2. About Interpreting Google Results
A Google search results page is a masterpiece of packing a great deal of information into a compact amount of space. But at first glance, it can be difficult to understand all that information and what it all means. Taking a moment or two to examine a typical page helps you get more out of Google.
On the typical search results page shown here, a search was done for john lennon. At the very top of the page is the total number of results Google found, the number of results on the current page, and the amount of time it took to do the search.
Just beneath that information are links for News results. These links all lead to recent news stories about the search term, john lennon. In the example, there are two recent news stories, one from The Sunday Herald and one from the BBC News. Click any link to go to the news story, or click the main link heading, News results for john lennon, to go to a full Google News page of search results. (For more information about using Google News, see Get the News with Google News.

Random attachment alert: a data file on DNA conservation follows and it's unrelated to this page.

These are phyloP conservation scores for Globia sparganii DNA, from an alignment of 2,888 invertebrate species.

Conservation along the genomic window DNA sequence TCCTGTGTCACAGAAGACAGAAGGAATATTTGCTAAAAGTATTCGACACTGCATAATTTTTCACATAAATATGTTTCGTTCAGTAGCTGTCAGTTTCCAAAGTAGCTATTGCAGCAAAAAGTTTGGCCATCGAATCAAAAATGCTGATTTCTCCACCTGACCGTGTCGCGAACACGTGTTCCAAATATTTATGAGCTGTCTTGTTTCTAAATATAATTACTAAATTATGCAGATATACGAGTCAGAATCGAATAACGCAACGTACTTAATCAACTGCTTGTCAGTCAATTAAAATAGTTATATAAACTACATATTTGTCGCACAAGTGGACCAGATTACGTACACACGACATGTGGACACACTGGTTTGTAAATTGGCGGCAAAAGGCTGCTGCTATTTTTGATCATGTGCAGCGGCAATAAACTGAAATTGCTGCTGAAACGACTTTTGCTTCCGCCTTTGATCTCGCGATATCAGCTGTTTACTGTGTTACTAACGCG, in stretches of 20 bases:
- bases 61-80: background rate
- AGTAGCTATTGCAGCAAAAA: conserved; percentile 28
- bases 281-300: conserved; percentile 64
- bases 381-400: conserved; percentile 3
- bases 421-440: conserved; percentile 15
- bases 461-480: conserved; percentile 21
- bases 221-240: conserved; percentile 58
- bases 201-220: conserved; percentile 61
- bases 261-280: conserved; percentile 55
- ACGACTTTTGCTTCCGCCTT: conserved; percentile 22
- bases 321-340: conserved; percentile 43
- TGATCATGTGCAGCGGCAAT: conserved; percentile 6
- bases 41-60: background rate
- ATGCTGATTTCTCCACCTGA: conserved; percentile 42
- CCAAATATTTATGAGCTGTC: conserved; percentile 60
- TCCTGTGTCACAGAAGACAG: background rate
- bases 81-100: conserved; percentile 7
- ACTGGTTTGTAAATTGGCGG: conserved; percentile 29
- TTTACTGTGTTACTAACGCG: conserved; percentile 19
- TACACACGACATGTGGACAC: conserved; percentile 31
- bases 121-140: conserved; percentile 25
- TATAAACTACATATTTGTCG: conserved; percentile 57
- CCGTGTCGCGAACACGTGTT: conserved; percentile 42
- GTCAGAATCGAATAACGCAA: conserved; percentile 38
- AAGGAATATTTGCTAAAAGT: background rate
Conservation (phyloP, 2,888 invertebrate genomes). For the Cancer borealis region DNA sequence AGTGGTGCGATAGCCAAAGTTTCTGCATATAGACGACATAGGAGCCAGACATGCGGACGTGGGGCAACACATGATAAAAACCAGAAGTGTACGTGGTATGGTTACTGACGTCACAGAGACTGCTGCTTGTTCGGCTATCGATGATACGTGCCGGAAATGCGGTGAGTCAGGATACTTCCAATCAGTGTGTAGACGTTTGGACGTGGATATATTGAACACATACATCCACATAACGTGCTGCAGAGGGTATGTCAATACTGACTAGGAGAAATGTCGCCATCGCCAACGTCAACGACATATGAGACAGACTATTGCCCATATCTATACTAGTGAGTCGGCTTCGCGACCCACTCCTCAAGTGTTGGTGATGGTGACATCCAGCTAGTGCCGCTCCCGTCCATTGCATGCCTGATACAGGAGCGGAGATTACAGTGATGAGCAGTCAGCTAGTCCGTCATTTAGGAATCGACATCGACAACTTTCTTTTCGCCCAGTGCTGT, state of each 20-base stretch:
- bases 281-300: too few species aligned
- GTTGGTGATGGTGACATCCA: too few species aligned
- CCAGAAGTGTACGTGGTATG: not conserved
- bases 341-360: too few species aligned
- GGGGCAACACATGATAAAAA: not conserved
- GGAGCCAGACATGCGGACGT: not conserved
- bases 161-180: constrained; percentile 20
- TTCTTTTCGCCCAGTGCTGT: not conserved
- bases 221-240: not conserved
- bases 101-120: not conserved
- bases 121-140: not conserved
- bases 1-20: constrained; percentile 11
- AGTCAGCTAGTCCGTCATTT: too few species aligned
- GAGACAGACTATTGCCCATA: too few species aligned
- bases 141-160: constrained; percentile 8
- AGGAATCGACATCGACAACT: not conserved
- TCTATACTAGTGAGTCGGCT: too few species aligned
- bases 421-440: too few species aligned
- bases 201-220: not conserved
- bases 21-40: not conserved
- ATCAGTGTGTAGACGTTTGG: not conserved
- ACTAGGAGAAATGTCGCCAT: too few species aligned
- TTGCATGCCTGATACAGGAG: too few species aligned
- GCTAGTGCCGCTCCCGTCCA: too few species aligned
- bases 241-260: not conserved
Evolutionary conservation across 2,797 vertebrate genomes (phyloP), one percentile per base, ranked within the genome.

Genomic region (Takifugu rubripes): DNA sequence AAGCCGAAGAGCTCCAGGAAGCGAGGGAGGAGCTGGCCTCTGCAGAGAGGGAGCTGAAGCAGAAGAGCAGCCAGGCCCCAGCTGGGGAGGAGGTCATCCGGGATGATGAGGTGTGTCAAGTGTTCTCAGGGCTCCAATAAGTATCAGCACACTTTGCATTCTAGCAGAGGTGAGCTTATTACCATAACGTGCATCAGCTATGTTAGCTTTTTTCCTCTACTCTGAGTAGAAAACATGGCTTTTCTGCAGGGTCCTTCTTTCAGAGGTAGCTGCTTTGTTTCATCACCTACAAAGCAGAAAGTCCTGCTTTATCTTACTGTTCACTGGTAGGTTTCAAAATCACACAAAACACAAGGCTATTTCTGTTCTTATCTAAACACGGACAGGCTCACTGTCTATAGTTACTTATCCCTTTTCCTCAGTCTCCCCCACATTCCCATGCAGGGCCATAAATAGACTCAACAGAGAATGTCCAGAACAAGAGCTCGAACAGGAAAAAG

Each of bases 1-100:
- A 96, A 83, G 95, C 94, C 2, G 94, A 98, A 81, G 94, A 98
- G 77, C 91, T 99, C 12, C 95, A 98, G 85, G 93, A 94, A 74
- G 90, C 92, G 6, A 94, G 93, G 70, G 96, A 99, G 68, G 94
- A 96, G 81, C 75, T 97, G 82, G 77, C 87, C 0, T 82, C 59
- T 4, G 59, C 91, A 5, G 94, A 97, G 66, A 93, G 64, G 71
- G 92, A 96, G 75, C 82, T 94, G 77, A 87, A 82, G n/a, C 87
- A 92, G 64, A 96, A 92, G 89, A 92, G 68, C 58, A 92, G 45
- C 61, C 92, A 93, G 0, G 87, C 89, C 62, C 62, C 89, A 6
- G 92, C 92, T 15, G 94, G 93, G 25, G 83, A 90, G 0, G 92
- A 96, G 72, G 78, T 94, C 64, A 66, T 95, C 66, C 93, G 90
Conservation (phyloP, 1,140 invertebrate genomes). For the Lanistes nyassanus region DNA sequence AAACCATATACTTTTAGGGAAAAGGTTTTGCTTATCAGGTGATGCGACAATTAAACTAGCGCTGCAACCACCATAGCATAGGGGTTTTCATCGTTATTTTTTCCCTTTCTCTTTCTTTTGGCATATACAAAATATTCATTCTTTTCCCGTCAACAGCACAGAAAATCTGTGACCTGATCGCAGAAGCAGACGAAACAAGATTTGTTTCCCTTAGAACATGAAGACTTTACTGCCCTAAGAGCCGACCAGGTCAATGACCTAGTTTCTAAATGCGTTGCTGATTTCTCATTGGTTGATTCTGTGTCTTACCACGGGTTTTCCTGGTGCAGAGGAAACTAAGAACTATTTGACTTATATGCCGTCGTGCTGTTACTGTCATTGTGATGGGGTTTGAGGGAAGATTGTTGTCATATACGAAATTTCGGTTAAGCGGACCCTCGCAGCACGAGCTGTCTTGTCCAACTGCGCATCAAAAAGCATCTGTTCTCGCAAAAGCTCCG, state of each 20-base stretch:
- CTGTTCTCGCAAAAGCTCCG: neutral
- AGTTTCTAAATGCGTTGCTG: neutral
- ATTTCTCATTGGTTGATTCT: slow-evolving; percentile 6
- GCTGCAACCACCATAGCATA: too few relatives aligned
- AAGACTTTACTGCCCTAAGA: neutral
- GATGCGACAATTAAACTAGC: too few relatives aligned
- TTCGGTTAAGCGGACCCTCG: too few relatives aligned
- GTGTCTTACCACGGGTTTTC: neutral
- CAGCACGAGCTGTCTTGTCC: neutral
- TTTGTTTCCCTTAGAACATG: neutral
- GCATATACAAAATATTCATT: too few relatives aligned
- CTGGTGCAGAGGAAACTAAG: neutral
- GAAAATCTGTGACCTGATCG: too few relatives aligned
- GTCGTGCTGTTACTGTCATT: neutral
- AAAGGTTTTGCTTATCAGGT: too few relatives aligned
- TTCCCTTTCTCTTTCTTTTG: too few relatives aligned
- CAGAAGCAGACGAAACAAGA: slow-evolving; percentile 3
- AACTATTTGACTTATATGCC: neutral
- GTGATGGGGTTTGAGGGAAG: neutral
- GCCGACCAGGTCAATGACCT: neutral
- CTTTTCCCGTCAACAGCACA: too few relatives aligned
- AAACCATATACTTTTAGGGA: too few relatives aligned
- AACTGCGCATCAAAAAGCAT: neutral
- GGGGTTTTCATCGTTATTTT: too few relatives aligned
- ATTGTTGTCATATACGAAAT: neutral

On the right side of the page is a list of sponsored links. These links have all been paid for, and are essentially advertising. But don't ignore them because of that; they often contain services, information, or items for which you're looking. In some instances, a sponsored link appears at the very top of the search results, if an advertiser has paid enough money for that positioning.
Directly below the News results are the heart of the pagethe Google search results. Each result contains a great deal of information:
URL (uniform resource locator) A web address that uniquely identifies a web page, such as http://www.google.com.
A typical Google search results page.
Cached A copy of something, such as a web page, that is stored locally or on a server. If the page is changed, the cached version is the old version of the page.